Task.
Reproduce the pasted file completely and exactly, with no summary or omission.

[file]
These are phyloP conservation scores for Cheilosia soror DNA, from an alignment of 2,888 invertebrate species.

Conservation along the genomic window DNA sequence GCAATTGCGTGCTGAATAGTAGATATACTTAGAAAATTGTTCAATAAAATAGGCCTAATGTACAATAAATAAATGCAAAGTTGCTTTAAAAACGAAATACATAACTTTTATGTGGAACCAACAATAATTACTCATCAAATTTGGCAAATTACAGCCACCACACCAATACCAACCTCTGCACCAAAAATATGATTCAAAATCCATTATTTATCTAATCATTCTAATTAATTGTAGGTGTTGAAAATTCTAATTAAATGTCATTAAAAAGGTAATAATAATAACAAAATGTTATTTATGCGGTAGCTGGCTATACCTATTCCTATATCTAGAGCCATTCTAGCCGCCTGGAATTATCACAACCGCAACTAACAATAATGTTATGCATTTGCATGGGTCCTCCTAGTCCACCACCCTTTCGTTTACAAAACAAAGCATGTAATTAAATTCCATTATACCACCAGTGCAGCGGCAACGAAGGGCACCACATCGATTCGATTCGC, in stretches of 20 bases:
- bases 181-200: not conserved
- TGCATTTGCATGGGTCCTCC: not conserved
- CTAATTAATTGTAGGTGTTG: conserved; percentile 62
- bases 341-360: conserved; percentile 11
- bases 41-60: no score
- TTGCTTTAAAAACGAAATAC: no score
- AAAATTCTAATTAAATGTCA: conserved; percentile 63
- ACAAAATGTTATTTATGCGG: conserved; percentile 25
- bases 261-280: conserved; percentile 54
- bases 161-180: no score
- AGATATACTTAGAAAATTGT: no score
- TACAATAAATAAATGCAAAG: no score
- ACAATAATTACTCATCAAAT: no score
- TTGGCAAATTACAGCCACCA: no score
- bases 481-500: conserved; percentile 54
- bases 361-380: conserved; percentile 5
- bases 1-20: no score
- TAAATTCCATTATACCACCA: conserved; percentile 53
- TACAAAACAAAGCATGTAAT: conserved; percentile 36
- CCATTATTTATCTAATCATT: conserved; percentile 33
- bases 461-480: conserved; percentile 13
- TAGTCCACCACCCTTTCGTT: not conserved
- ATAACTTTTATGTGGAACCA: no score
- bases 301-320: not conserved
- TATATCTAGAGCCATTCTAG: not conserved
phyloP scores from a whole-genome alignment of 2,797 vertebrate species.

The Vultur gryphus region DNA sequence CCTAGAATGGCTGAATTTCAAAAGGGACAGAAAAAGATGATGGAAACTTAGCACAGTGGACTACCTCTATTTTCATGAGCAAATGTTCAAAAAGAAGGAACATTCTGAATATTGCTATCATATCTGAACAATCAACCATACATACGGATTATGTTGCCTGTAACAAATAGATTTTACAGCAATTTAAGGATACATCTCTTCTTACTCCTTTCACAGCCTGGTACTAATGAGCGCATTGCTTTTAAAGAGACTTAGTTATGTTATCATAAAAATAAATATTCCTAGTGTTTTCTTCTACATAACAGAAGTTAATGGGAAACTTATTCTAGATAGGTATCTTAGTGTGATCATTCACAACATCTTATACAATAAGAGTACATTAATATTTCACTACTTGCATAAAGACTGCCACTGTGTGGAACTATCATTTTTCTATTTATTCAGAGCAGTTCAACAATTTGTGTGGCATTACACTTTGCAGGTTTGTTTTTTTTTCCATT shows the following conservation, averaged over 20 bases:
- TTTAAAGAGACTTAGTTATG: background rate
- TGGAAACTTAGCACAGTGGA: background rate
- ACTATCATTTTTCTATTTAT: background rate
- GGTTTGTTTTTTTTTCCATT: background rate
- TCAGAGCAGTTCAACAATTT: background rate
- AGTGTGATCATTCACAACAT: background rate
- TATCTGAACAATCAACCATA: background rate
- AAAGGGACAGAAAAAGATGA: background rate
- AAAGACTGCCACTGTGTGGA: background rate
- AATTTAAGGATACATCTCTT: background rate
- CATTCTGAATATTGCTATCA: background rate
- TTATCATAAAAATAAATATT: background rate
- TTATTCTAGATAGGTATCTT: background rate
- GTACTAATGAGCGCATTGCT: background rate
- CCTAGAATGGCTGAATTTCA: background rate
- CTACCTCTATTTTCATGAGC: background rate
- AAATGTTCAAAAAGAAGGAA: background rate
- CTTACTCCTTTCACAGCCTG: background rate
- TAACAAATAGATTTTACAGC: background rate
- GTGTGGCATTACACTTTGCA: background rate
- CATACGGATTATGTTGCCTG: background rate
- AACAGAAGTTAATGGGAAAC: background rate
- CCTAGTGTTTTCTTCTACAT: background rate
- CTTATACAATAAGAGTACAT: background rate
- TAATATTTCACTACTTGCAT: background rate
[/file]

These are phyloP conservation scores for Cheilosia soror DNA, from an alignment of 2,888 invertebrate species.

Conservation along the genomic window DNA sequence GCAATTGCGTGCTGAATAGTAGATATACTTAGAAAATTGTTCAATAAAATAGGCCTAATGTACAATAAATAAATGCAAAGTTGCTTTAAAAACGAAATACATAACTTTTATGTGGAACCAACAATAATTACTCATCAAATTTGGCAAATTACAGCCACCACACCAATACCAACCTCTGCACCAAAAATATGATTCAAAATCCATTATTTATCTAATCATTCTAATTAATTGTAGGTGTTGAAAATTCTAATTAAATGTCATTAAAAAGGTAATAATAATAACAAAATGTTATTTATGCGGTAGCTGGCTATACCTATTCCTATATCTAGAGCCATTCTAGCCGCCTGGAATTATCACAACCGCAACTAACAATAATGTTATGCATTTGCATGGGTCCTCCTAGTCCACCACCCTTTCGTTTACAAAACAAAGCATGTAATTAAATTCCATTATACCACCAGTGCAGCGGCAACGAAGGGCACCACATCGATTCGATTCGC, in stretches of 20 bases:
- bases 181-200: not conserved
- TGCATTTGCATGGGTCCTCC: not conserved
- CTAATTAATTGTAGGTGTTG: conserved; percentile 62
- bases 341-360: conserved; percentile 11
- bases 41-60: no score
- TTGCTTTAAAAACGAAATAC: no score
- AAAATTCTAATTAAATGTCA: conserved; percentile 63
- ACAAAATGTTATTTATGCGG: conserved; percentile 25
- bases 261-280: conserved; percentile 54
- bases 161-180: no score
- AGATATACTTAGAAAATTGT: no score
- TACAATAAATAAATGCAAAG: no score
- ACAATAATTACTCATCAAAT: no score
- TTGGCAAATTACAGCCACCA: no score
- bases 481-500: conserved; percentile 54
- bases 361-380: conserved; percentile 5
- bases 1-20: no score
- TAAATTCCATTATACCACCA: conserved; percentile 53
- TACAAAACAAAGCATGTAAT: conserved; percentile 36
- CCATTATTTATCTAATCATT: conserved; percentile 33
- bases 461-480: conserved; percentile 13
- TAGTCCACCACCCTTTCGTT: not conserved
- ATAACTTTTATGTGGAACCA: no score
- bases 301-320: not conserved
- TATATCTAGAGCCATTCTAG: not conserved
phyloP scores from a whole-genome alignment of 2,797 vertebrate species.

The Vultur gryphus region DNA sequence CCTAGAATGGCTGAATTTCAAAAGGGACAGAAAAAGATGATGGAAACTTAGCACAGTGGACTACCTCTATTTTCATGAGCAAATGTTCAAAAAGAAGGAACATTCTGAATATTGCTATCATATCTGAACAATCAACCATACATACGGATTATGTTGCCTGTAACAAATAGATTTTACAGCAATTTAAGGATACATCTCTTCTTACTCCTTTCACAGCCTGGTACTAATGAGCGCATTGCTTTTAAAGAGACTTAGTTATGTTATCATAAAAATAAATATTCCTAGTGTTTTCTTCTACATAACAGAAGTTAATGGGAAACTTATTCTAGATAGGTATCTTAGTGTGATCATTCACAACATCTTATACAATAAGAGTACATTAATATTTCACTACTTGCATAAAGACTGCCACTGTGTGGAACTATCATTTTTCTATTTATTCAGAGCAGTTCAACAATTTGTGTGGCATTACACTTTGCAGGTTTGTTTTTTTTTCCATT shows the following conservation, averaged over 20 bases:
- TTTAAAGAGACTTAGTTATG: background rate
- TGGAAACTTAGCACAGTGGA: background rate
- ACTATCATTTTTCTATTTAT: background rate
- GGTTTGTTTTTTTTTCCATT: background rate
- TCAGAGCAGTTCAACAATTT: background rate
- AGTGTGATCATTCACAACAT: background rate
- TATCTGAACAATCAACCATA: background rate
- AAAGGGACAGAAAAAGATGA: background rate
- AAAGACTGCCACTGTGTGGA: background rate
- AATTTAAGGATACATCTCTT: background rate
- CATTCTGAATATTGCTATCA: background rate
- TTATCATAAAAATAAATATT: background rate
- TTATTCTAGATAGGTATCTT: background rate
- GTACTAATGAGCGCATTGCT: background rate
- CCTAGAATGGCTGAATTTCA: background rate
- CTACCTCTATTTTCATGAGC: background rate
- AAATGTTCAAAAAGAAGGAA: background rate
- CTTACTCCTTTCACAGCCTG: background rate
- TAACAAATAGATTTTACAGC: background rate
- GTGTGGCATTACACTTTGCA: background rate
- CATACGGATTATGTTGCCTG: background rate
- AACAGAAGTTAATGGGAAAC: background rate
- CCTAGTGTTTTCTTCTACAT: background rate
- CTTATACAATAAGAGTACAT: background rate
- TAATATTTCACTACTTGCAT: background rate